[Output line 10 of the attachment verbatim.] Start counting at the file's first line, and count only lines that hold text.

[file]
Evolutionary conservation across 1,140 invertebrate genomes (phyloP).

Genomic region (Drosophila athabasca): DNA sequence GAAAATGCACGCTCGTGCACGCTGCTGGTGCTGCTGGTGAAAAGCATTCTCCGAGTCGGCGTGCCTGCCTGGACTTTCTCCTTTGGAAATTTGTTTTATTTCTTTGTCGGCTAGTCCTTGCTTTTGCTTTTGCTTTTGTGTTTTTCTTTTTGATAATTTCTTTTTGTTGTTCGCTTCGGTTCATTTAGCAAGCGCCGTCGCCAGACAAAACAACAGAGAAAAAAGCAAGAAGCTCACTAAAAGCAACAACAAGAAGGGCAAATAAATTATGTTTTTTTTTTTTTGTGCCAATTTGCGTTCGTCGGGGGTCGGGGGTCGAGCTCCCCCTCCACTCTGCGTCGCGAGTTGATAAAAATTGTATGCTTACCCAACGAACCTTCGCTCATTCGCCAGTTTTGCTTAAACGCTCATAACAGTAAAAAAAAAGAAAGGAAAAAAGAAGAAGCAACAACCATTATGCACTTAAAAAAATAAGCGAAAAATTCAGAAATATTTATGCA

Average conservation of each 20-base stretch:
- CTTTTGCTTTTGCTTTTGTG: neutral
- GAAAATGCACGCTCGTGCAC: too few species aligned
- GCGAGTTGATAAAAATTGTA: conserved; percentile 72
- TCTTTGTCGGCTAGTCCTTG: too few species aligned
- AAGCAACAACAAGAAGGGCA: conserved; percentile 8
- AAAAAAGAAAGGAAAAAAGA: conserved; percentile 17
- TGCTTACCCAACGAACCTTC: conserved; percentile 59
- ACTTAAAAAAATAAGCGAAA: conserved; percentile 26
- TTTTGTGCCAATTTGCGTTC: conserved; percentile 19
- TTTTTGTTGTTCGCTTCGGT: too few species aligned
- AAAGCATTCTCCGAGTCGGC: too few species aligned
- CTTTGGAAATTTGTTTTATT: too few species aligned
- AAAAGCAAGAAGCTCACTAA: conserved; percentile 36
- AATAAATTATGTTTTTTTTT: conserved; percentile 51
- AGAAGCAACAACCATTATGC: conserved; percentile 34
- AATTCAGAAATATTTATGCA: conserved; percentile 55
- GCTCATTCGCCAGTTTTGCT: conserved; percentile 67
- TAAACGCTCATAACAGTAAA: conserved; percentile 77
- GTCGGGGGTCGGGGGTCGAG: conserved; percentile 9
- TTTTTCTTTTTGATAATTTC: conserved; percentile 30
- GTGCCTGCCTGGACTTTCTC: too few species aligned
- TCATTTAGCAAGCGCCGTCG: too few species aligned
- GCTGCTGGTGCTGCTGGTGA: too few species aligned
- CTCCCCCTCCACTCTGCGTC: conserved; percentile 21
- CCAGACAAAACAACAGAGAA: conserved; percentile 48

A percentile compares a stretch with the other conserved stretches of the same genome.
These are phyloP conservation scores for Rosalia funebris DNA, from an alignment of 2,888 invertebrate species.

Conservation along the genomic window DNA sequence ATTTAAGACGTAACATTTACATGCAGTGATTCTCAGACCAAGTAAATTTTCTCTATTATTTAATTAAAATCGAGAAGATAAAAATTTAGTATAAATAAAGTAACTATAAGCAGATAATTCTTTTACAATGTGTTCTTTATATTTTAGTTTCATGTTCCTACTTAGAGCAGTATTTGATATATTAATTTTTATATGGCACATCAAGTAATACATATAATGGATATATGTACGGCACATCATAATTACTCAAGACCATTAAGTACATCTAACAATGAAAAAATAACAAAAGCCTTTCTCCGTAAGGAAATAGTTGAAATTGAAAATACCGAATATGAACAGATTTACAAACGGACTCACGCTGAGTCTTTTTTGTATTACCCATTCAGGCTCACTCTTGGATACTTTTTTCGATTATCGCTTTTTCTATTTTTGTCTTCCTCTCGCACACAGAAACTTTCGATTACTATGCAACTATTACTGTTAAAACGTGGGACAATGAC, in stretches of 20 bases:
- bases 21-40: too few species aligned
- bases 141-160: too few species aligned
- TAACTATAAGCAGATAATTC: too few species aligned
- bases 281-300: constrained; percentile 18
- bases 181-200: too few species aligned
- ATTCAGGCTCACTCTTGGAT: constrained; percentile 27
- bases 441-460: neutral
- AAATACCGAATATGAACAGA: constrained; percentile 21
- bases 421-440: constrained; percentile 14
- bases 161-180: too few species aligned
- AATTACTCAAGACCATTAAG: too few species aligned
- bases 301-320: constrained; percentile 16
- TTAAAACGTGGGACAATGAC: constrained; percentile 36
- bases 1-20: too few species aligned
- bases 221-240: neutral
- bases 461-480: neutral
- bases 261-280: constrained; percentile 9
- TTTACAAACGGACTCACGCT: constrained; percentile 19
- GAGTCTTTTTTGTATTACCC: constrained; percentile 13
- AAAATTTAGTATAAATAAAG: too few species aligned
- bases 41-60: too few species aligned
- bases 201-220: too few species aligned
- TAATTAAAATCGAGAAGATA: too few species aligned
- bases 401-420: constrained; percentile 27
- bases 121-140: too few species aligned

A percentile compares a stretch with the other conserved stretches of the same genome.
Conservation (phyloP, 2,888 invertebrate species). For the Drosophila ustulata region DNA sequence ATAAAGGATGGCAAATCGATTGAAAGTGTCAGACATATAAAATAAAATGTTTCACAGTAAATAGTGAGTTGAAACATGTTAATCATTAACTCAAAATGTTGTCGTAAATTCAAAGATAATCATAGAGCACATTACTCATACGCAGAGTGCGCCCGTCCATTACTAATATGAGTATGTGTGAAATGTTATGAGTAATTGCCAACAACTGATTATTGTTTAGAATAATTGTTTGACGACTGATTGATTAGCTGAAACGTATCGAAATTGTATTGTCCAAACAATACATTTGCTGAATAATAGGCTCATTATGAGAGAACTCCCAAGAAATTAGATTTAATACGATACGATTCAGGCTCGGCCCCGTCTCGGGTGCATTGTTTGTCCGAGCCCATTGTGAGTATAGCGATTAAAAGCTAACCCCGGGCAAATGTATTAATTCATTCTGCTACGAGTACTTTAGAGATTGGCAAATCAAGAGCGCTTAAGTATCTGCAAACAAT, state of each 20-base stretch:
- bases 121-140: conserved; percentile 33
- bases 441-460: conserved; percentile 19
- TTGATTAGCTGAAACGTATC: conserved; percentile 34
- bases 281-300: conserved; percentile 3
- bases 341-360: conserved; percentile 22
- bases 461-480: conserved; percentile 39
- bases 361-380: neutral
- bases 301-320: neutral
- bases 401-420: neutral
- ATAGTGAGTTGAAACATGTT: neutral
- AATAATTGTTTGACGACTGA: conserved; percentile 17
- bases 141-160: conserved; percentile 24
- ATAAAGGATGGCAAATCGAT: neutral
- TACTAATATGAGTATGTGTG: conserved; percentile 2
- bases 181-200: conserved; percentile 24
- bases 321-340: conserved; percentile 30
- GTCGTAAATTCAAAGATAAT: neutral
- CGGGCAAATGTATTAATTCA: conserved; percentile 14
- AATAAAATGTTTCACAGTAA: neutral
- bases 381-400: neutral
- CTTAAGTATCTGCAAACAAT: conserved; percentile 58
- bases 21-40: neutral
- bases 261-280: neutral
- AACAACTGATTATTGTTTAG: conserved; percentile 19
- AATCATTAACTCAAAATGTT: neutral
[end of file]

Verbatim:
- TGCTTACCCAACGAACCTTC: conserved; percentile 59